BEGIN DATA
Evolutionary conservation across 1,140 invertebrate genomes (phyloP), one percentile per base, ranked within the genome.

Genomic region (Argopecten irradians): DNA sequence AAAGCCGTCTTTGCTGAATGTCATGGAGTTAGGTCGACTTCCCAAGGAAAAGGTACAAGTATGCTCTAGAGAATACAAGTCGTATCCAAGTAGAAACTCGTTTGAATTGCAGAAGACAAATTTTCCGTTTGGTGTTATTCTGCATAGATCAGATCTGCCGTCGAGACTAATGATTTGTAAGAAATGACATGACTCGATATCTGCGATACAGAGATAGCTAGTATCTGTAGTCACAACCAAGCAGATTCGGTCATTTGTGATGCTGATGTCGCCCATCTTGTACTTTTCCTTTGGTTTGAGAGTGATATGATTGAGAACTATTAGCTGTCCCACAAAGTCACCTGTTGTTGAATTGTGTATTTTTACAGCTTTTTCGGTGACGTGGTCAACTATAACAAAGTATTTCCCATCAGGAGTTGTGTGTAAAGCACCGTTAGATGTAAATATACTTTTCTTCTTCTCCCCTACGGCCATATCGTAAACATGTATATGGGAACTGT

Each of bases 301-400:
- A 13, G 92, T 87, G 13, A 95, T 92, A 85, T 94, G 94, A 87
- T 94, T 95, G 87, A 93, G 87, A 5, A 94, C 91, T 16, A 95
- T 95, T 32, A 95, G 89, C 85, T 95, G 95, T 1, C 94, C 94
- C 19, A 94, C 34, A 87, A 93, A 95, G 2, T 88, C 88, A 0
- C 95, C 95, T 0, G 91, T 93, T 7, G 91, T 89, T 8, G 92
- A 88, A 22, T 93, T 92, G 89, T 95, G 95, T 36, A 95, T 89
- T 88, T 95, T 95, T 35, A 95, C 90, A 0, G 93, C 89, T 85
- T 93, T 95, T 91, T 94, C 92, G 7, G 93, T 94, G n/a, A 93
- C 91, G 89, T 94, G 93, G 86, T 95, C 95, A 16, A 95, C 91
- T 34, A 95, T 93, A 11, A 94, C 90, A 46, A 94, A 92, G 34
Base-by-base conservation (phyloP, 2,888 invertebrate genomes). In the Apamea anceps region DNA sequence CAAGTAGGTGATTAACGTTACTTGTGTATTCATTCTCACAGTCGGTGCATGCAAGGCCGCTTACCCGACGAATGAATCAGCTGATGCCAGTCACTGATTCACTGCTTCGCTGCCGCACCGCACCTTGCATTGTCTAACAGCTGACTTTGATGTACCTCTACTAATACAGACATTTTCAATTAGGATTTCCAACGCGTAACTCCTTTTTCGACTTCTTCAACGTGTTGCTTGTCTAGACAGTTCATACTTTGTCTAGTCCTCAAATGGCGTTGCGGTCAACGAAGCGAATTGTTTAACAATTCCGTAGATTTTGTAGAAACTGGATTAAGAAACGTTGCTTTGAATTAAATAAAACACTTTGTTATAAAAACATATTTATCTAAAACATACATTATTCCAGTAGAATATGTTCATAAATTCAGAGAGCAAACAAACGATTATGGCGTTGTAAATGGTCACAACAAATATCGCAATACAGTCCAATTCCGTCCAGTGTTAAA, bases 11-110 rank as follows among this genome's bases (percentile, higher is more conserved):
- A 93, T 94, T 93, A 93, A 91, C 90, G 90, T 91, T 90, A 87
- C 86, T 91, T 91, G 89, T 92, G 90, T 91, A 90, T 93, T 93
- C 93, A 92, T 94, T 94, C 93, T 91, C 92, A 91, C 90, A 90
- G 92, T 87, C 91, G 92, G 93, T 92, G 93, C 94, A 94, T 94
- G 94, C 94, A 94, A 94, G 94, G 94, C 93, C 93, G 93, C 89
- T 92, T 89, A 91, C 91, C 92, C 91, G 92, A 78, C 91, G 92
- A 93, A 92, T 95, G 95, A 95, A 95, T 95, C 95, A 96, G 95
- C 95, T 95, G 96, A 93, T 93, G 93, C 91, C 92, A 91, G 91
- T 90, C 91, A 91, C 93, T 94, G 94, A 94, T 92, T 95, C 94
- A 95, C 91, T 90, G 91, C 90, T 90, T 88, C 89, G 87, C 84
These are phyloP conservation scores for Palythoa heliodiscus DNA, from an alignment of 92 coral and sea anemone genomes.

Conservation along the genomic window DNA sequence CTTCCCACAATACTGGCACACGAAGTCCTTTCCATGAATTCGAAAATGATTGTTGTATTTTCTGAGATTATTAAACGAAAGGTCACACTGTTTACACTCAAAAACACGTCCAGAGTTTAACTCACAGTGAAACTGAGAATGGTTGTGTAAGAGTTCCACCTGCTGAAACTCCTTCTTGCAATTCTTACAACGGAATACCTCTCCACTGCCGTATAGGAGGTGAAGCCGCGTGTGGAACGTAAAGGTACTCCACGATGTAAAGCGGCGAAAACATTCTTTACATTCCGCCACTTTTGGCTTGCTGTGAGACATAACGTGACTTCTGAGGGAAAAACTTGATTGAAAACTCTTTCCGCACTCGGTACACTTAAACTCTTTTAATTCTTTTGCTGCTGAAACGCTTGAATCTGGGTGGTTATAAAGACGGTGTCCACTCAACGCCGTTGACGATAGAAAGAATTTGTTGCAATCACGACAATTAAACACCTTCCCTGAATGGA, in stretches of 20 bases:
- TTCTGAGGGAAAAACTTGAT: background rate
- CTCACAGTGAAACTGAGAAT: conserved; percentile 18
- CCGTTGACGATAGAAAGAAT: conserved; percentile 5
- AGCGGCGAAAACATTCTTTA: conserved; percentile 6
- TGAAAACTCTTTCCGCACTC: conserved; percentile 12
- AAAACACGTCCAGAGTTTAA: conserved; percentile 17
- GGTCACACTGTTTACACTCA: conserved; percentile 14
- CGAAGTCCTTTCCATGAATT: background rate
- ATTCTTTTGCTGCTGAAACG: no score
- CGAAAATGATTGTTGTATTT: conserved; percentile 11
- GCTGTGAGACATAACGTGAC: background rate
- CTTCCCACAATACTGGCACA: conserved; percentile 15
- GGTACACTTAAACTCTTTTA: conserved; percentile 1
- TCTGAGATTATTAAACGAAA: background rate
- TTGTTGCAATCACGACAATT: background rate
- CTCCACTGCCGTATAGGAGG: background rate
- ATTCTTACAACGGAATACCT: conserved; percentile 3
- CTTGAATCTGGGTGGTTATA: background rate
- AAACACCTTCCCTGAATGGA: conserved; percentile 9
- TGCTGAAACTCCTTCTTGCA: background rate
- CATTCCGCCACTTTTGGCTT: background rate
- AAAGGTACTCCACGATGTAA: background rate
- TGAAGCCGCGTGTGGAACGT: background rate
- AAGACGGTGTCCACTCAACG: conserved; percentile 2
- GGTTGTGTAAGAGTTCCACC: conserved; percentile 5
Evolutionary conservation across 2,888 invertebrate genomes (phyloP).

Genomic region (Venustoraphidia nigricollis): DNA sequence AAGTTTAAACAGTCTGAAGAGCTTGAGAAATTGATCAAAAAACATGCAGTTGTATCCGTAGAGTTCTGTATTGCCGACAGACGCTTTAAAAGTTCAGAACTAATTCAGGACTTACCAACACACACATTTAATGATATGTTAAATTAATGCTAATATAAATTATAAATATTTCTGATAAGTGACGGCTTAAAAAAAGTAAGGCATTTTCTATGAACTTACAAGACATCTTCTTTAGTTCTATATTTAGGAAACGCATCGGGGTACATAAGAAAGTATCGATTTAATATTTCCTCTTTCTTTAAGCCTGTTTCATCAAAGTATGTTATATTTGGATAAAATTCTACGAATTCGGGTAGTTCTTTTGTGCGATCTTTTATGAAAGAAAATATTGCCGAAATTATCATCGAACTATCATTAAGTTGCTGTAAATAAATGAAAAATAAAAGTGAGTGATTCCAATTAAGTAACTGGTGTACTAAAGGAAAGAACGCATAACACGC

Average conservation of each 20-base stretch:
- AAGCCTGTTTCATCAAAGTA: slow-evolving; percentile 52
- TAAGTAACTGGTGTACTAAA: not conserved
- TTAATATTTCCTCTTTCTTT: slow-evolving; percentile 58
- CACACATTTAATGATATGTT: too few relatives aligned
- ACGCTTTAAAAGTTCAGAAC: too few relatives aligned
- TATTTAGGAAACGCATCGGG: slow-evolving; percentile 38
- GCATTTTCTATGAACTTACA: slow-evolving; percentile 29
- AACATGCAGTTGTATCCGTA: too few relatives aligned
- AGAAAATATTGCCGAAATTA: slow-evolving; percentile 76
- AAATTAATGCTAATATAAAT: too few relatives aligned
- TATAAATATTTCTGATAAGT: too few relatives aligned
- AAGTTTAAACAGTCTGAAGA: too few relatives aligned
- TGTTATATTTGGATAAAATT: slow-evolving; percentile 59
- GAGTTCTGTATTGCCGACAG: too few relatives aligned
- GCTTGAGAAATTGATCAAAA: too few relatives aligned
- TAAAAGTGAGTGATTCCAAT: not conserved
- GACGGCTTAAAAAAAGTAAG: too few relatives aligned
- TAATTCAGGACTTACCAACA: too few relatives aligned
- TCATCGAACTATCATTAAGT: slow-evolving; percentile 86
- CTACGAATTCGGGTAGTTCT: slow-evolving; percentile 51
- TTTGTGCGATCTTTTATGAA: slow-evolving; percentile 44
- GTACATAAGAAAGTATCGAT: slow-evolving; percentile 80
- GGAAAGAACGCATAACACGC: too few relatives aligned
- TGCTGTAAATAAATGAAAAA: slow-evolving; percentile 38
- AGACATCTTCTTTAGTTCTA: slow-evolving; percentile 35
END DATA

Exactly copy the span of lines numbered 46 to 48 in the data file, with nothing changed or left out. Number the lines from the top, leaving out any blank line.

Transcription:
- TGCTGAAACTCCTTCTTGCA: background rate
- CATTCCGCCACTTTTGGCTT: background rate
- AAAGGTACTCCACGATGTAA: background rate